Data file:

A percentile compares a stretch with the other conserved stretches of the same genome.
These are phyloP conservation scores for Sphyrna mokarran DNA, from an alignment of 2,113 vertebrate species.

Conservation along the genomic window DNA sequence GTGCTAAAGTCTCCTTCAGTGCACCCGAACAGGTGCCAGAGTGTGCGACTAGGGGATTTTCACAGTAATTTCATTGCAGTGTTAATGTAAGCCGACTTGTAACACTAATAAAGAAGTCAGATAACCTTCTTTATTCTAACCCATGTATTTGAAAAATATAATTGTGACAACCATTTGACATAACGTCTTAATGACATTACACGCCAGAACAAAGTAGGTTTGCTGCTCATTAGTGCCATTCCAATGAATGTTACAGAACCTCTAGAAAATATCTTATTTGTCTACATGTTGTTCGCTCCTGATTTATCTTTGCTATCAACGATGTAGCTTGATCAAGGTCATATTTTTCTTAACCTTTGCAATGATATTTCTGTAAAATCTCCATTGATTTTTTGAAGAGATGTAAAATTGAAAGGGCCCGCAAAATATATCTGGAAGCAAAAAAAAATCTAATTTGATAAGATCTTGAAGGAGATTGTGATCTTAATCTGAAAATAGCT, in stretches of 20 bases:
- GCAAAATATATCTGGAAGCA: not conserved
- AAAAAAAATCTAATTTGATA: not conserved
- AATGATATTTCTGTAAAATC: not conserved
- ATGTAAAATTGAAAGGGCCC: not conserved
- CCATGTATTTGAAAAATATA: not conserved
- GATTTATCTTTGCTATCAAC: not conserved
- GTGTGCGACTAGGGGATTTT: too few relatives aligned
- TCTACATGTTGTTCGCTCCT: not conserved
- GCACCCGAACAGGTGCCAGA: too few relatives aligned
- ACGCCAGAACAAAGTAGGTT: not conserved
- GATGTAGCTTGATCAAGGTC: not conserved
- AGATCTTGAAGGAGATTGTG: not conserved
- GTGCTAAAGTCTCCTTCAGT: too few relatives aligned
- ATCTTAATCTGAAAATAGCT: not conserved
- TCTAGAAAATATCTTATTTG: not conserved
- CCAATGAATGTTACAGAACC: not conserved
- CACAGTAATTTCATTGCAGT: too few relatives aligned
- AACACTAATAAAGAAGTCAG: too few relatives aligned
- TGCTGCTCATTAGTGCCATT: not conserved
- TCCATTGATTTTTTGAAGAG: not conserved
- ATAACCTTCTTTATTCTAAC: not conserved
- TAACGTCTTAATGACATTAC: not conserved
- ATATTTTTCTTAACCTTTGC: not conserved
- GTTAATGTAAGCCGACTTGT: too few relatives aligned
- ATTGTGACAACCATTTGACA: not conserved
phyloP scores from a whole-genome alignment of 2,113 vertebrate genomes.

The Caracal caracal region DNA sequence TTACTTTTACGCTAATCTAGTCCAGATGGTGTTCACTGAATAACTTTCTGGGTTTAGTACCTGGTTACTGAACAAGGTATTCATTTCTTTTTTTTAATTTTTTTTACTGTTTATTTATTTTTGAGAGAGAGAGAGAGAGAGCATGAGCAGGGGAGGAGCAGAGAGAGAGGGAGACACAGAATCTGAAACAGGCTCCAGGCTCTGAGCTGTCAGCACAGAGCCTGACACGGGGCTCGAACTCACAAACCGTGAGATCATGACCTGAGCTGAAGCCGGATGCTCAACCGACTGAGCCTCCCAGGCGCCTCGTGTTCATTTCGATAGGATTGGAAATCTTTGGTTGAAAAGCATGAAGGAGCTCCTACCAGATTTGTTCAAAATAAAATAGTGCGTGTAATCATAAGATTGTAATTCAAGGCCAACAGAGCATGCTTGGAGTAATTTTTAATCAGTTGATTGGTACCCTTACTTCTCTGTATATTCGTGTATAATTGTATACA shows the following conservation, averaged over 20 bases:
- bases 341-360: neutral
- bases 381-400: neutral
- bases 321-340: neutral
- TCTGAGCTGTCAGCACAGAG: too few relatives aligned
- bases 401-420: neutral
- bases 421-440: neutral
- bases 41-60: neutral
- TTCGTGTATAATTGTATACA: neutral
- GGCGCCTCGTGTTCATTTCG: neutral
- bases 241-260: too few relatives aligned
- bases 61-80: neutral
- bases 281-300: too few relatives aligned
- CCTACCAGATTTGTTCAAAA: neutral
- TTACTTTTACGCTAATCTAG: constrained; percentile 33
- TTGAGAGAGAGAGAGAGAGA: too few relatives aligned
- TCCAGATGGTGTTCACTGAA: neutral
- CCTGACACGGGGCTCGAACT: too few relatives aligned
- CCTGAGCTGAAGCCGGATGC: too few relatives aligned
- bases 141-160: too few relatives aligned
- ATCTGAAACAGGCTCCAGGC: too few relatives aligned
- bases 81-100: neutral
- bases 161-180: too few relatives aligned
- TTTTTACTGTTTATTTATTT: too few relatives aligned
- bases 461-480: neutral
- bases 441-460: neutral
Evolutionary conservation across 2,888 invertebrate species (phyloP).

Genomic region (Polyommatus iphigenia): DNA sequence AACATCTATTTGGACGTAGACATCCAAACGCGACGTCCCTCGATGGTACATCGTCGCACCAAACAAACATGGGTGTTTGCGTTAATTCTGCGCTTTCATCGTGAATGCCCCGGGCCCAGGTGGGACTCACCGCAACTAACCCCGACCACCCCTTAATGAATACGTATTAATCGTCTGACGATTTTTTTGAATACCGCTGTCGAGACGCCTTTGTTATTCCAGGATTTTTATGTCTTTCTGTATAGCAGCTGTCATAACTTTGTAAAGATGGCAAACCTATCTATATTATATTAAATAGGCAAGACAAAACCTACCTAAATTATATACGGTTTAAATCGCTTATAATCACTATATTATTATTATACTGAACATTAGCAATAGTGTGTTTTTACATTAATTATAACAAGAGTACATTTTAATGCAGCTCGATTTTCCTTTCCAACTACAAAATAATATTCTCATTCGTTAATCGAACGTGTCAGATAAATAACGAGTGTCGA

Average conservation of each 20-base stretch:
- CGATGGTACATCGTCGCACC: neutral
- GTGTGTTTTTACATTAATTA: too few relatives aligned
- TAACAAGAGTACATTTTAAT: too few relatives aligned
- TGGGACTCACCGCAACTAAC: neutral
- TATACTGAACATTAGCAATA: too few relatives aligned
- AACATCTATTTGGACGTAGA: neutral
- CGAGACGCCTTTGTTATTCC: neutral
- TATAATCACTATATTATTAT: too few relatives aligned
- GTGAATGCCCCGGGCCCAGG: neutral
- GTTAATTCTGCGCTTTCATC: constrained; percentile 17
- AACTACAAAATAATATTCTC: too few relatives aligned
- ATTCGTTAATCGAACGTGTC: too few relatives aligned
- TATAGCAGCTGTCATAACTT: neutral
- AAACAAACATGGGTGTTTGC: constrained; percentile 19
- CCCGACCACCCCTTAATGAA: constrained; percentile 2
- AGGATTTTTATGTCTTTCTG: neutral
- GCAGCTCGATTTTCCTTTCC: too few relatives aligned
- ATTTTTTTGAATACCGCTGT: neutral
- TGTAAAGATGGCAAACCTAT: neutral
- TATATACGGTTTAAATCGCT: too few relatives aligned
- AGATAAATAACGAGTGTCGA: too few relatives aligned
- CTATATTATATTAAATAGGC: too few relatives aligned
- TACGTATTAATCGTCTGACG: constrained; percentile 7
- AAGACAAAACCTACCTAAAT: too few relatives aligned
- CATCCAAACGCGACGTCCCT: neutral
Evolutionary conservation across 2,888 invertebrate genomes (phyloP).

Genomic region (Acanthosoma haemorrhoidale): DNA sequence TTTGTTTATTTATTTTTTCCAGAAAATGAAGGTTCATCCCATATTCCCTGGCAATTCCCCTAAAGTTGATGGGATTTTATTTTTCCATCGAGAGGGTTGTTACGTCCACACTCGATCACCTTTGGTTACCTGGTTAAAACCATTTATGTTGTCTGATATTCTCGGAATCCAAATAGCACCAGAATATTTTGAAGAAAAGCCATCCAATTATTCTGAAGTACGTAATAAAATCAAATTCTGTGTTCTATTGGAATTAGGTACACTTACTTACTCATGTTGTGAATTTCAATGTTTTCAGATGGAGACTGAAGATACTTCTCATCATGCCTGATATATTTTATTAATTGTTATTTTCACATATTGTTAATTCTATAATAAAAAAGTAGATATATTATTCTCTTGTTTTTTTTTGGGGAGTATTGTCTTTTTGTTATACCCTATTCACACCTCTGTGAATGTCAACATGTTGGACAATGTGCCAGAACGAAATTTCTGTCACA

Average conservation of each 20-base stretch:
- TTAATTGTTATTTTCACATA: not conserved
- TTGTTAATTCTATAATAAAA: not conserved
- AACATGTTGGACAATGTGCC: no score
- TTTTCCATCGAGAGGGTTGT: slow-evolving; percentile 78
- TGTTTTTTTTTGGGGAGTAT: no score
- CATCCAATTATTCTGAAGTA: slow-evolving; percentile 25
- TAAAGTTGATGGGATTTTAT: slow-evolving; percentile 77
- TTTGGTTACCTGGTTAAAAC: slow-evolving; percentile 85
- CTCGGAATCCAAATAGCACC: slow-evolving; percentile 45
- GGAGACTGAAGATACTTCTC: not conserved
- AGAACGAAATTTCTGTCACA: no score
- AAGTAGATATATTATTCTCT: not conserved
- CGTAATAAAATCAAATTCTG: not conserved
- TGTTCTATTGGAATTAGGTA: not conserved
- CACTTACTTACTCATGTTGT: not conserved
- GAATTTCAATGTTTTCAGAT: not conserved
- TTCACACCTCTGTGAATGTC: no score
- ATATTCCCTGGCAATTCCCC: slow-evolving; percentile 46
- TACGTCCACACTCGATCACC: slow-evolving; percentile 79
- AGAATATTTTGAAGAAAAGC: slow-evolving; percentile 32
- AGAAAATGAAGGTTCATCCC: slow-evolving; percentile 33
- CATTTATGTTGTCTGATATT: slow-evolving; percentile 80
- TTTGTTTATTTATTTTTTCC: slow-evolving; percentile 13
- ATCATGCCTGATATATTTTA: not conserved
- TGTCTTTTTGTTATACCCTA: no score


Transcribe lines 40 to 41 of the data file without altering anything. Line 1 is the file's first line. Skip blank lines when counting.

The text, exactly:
- bases 241-260: too few relatives aligned
- bases 61-80: neutral